COLORADO SPRINGS – The cycle of sunny days followed by weekends full of snow makes for some hazardous conditions outdoors both in the high country as well as in the foothills outside of Colorado Springs.
At higher elevations, every new layer of snow creates a shelf. The top layer of snow may appear stable to the naked eye, but it can quickly slide on lower layers creating an avalanche. The Colorado Avalanche Information Center reports that there are exceptional avalanche conditions throughout the Front Range mountains, Vail & Summit County, the Sawatch Range, Aspen, Gunnison, and Grand Mesa.
Professional skier Maui Matt calls it your worst nightmare.
“There’s not much you can do when something does happen,” he said.
There are so many shelves in the back county that he said no one should leave the designated boundaries of the ski resorts.
“Basically, it’s the waiting and letting the snow pack and settle,” Matt said.
El Paso County Search and Rescue volunteer Teresa Burgess said people who choose to not listen to avalanche warnings not only put themselves at risk, but they also risk the lives of rescue teams who respond to those disasters.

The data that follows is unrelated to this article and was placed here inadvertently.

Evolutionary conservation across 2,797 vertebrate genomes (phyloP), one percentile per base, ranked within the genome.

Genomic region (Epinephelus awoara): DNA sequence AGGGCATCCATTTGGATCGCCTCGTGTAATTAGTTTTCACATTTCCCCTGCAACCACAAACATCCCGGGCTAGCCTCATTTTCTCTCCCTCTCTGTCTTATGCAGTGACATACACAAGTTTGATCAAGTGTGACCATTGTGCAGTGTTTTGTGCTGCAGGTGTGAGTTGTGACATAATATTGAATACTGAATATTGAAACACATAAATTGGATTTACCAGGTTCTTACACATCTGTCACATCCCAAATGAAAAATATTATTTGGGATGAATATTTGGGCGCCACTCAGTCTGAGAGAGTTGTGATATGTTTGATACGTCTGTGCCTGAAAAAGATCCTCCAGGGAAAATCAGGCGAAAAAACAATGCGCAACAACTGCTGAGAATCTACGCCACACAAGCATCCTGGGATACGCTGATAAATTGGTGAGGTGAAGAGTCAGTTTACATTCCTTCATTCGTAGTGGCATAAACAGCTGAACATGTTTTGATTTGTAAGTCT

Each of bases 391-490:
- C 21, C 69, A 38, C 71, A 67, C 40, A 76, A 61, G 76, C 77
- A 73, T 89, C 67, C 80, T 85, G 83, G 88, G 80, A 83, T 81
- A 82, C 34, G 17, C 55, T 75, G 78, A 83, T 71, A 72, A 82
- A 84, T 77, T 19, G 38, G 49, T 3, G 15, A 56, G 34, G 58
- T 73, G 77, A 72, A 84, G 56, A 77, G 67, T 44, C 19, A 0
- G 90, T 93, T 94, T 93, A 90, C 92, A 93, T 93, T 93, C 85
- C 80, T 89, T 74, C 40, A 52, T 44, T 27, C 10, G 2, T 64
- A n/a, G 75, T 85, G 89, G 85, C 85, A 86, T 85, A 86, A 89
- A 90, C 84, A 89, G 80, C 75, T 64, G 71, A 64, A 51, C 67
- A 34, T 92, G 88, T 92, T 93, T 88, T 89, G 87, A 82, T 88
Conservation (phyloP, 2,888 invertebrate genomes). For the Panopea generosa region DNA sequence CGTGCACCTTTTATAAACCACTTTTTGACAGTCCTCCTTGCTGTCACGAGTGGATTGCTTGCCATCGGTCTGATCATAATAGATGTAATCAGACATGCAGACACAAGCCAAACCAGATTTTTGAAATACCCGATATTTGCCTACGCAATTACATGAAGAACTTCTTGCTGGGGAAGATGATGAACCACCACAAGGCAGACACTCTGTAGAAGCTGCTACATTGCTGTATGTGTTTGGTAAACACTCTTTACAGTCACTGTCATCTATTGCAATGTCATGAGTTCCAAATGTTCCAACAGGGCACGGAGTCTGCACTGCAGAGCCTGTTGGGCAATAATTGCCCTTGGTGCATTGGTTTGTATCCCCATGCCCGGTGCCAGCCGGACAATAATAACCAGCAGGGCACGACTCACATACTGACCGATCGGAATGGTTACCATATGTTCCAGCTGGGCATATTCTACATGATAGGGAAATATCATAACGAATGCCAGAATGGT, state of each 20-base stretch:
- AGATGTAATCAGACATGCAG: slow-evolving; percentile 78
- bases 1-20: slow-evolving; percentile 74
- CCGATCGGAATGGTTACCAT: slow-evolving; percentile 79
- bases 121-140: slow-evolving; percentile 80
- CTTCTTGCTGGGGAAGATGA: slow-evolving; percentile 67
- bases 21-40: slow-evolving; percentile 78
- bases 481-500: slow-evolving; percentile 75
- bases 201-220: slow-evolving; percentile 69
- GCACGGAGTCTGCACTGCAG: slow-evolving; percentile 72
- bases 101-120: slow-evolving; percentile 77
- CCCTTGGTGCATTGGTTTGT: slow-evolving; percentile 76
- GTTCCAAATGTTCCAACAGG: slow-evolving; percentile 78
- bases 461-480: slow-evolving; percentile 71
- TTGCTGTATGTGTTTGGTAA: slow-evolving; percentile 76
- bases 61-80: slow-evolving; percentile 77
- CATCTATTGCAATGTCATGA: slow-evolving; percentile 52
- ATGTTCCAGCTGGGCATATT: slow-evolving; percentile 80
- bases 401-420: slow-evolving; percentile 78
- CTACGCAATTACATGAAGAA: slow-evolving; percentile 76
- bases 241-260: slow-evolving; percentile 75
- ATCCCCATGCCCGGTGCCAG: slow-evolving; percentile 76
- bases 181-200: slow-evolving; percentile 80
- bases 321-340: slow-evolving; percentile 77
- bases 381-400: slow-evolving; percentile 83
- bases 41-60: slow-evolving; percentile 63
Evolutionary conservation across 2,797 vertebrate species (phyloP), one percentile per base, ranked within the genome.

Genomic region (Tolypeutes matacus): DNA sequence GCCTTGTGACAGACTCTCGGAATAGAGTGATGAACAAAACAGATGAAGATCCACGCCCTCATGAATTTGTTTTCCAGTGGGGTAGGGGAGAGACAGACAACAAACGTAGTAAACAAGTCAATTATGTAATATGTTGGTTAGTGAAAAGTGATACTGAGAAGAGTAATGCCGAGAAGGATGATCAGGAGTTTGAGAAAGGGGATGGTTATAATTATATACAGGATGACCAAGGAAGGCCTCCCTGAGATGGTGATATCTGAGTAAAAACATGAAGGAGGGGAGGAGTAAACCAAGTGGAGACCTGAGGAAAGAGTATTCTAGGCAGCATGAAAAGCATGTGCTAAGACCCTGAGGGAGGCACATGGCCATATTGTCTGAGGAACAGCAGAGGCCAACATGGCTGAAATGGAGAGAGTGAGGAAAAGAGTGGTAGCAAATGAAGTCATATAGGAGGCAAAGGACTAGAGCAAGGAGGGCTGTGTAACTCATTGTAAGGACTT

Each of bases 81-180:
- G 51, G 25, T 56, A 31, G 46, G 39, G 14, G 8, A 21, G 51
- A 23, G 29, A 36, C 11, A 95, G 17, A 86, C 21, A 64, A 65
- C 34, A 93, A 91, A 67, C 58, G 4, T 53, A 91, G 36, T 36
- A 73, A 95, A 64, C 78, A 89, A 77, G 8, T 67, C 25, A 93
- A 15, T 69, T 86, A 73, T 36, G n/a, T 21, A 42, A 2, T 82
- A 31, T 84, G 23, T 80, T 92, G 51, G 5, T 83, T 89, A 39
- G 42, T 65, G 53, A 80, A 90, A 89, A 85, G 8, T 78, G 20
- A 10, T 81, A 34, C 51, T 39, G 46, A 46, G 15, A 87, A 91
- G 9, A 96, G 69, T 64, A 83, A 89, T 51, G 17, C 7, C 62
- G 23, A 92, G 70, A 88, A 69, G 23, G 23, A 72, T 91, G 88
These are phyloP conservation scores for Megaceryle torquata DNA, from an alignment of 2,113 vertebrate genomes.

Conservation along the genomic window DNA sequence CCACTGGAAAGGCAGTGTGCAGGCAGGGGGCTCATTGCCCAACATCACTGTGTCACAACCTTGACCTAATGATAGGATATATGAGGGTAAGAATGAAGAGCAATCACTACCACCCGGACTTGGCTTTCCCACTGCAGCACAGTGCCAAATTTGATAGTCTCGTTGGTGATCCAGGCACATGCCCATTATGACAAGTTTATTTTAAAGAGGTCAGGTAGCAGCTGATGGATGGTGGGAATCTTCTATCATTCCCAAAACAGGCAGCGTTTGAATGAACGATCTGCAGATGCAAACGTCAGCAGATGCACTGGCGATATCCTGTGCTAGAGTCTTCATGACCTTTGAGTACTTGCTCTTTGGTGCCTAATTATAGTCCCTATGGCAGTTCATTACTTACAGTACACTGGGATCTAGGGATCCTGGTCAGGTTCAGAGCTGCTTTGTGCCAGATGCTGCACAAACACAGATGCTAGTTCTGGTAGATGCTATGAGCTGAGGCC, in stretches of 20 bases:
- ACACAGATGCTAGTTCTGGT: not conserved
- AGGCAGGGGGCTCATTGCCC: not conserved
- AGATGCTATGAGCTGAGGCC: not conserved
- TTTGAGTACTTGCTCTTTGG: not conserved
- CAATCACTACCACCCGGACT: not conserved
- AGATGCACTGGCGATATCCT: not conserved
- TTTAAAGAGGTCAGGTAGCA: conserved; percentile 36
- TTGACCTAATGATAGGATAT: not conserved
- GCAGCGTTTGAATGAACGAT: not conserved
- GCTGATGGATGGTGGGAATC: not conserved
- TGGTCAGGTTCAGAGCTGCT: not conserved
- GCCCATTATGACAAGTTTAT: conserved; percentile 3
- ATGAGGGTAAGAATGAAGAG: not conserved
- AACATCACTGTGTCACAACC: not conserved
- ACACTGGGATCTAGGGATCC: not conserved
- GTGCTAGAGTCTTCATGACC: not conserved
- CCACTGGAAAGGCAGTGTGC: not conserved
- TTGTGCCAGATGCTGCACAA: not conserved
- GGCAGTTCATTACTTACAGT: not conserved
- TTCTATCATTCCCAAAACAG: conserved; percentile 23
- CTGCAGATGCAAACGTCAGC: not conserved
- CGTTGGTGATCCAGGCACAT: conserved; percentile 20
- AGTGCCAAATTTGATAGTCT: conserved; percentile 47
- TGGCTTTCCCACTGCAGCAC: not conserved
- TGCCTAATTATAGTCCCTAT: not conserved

“You’ve put at least 20 people at risk because of a bad decision,” she said.
El Paso County’s volunteers are occasionally called to help someone missing or injured while skiing in the back country on Pikes Peak. A much more common type of rescue call happens on our trails.
“Because it doesn’t look bad, the sun is shining, but they forget there may be a layer of ice under that gravel,” Burgess said.
Each new snowfall melts as the temperatures warm up. But those puddles freeze beneath a layer of dirt or fresh snow. Burgess urges hikers planning to head up Barr Trail or the Incline to wear shoe spikes to prevent slips and falls on the ice.
“Just be prepared for anything and hopefully you won’t need it,” Burgess said.